Can Eskom be saved?



Can Eskom be saved?

25 Jul 2018 FINANCE


By Khaya Sitole

Over 95 years ago, the Electricity Supply Commission now Eskom was created through the Electricity Act of 1922. As the primary supplier of electricity to the nation of South Africa, Eskom is one of the most critical entities in the country and its sustainability is a fundamental requirement for the country.

This week Eskom published its latest set of financial statements – and easily the most dire yet. Its financial performance for the year indicated that it has lost R2,3 billion in the past 12 months. This is in comparison to the profit of R900 million in 2017.

Such a deterioration in performance is disastrous for Eskom as it comes on the back of the discovery of multiple contracts that delivered no value to the entity. Additionally, its balance sheet – which focuses on the long-term financial position of the company – indicates that Eskom relies heavily on debt and spends around R26 billion paying off interest on debt. Its other key expense – staff costs – accounts for R29 billion in 2018. To keep the company sustainable, Eskom clearly needs to find a way to boost its revenues and cut its costs – at the same time.

The 2018 results indicate that electricity sales are down. Additionally, the National Energy Regulator regularly approves tariff increases that are much lower than Eskom wishes to have. To that end, it is unlikely that Eskom’s recovery path with be driven by revenue growth – especially in an economy that has declining growth prospects. On the other hand, Eskom’s staff costs are already subject to a protracted wage dispute. Eskom’s initial position – a 0% increase for all staff – has been rejected outright by unions. An above-inflation increase is now inevitable which will only worsen the problem.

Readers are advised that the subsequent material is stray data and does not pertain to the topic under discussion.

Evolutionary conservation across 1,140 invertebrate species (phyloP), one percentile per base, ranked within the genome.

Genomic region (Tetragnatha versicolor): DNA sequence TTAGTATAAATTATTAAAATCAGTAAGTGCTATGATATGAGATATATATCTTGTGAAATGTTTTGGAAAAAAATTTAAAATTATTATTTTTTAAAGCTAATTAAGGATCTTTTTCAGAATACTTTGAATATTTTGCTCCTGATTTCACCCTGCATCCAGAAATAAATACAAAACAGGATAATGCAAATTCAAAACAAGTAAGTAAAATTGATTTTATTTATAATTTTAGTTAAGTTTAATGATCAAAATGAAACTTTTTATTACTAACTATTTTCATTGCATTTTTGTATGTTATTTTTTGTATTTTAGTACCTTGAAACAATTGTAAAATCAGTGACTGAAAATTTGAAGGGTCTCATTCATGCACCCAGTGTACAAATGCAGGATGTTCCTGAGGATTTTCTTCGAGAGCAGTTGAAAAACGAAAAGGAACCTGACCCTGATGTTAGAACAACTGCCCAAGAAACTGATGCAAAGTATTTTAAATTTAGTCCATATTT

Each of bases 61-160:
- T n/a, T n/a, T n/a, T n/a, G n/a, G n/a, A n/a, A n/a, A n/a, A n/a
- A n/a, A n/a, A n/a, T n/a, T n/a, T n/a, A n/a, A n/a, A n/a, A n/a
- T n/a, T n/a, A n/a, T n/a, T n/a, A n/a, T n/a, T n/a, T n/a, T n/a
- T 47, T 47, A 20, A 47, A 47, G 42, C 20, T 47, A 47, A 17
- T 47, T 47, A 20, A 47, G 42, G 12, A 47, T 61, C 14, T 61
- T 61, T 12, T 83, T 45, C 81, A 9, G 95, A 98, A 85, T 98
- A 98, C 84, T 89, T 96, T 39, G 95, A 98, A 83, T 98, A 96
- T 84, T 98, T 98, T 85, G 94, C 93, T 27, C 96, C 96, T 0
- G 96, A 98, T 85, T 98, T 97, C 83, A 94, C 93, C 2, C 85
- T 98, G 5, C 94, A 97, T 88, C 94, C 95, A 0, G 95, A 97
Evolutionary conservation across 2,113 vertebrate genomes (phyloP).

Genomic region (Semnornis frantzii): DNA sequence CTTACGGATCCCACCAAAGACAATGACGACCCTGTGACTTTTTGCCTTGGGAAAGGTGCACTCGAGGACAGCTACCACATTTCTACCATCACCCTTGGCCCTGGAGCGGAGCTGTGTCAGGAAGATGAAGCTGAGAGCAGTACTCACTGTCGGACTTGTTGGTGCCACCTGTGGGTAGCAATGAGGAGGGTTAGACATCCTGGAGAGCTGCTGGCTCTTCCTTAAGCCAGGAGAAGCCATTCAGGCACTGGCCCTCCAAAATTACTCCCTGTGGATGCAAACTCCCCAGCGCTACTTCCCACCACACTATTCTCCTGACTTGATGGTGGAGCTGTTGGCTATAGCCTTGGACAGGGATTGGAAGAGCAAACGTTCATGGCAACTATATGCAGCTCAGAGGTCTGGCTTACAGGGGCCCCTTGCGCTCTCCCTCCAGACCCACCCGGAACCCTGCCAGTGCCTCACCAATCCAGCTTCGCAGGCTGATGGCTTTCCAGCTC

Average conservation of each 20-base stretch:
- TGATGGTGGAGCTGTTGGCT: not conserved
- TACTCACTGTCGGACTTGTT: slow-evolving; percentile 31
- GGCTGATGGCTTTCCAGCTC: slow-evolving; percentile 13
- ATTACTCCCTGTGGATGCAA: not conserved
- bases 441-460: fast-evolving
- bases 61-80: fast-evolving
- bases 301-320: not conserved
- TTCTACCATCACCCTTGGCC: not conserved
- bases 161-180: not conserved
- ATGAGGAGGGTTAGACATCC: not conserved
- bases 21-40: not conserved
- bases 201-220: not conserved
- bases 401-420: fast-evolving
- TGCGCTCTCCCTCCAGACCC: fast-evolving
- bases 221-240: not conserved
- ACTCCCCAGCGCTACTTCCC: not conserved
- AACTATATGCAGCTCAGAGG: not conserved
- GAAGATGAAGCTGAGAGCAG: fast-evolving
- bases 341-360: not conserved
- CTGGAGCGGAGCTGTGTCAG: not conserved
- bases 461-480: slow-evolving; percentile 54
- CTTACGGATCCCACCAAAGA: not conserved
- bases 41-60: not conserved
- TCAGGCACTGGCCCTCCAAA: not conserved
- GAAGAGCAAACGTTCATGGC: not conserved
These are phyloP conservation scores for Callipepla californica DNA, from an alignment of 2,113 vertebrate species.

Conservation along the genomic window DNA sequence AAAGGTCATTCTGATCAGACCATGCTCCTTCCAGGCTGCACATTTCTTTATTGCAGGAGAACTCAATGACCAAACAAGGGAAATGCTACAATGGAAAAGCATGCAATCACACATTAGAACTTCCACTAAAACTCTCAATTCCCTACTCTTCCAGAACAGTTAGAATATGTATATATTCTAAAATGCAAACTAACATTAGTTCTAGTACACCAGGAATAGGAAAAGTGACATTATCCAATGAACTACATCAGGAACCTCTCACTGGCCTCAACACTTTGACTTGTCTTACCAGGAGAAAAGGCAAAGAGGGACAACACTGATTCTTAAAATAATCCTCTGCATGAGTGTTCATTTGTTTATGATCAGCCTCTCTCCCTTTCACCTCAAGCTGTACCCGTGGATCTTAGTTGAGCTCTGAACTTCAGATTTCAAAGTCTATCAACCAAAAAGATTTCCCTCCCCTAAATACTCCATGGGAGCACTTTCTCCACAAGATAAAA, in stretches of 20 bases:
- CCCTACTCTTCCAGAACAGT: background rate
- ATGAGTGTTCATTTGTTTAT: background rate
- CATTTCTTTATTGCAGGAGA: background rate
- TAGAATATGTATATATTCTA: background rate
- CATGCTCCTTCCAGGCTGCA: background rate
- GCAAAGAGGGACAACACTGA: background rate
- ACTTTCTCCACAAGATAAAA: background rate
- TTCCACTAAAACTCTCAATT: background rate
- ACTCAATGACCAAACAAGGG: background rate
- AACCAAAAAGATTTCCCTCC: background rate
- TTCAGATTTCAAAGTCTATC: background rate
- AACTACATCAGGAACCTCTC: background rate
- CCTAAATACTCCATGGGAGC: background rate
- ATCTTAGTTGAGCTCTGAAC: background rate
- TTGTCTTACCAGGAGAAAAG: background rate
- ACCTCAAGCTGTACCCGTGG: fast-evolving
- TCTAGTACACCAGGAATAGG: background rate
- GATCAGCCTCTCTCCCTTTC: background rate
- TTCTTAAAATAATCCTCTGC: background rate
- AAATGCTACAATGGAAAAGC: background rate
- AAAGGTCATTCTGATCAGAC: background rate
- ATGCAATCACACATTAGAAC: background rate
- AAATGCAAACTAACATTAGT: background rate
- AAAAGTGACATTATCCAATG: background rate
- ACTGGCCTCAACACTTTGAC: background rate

An alternative cost-reduction strategy would be to reduce headcount through natural attrition, but that is a gamble that cannot be quantified by anyone. Retrenchments therefore need to be considered as the most direct way of reducing the wage bill. But unfortunately, in a general election cycle, few things would attract greater risk for Eskom at this stage.

Since the release of the results, 2 separate developments have come to the fore – one financial and the other more strategic. On the financial side, the Chinese have extended a loan of over R33 billion to Eskom – thanks to the efforts of Cyril Ramaphosa and his investment envoys. The problem with loans advanced to Eskom is that not only do they make the debt position actually worse; they also increase the financing costs for future years. In this case, as Eskom is essentially borrowing to finance operations rather than long-term investments; you get the impression that the very basics of how to run a business are not being applied in the Eskom case.

The Public Investment Corporation, PIC – beset with its own dramas relating to governance issues – has exposure of over R120 billion relating to loans it has provided to Eskom. Paul Mashatile – the Treasurer-General of the ANC, has been quoted saying that a conversion of that loan to equity is on the cards. In this case, the loan of R120 billion would essentially be written off and Eskom would not need to pay it back. This would help its balance sheet by reducing the debt balance and also reducing interest costs. However, such a move would have bigger long-term implications for the country at large.

A unique feature of the PIC is that it runs a defined-benefit scheme which simply means that the pensioners whose money is overseen by the PIC are guaranteed to get their money when they retire. In other words, if there is any shortfall in PIC funds, the taxpayer has to step in and fill the gap. This means that when the PIC is asked to write off amounts of over R120 billion to assist an entity like Eskom, the risk if essentially moved from Eskom to the taxpayer.

A second development, which is more strategic in nature – relates to the possible break-up of Eskom into 3 separate entities – distribution, transmission and generation. Such a break-up would create three discrete, more manageable entities. But – given the governance challenges exhibited by the fact that Eskom has recycled 10 CEOs and 6 Boards in just 10 years – one wonders if 3 different Eskoms will actually make any sense for South Africa.

John Perlman had a conversation about the latest developments at Eskom.


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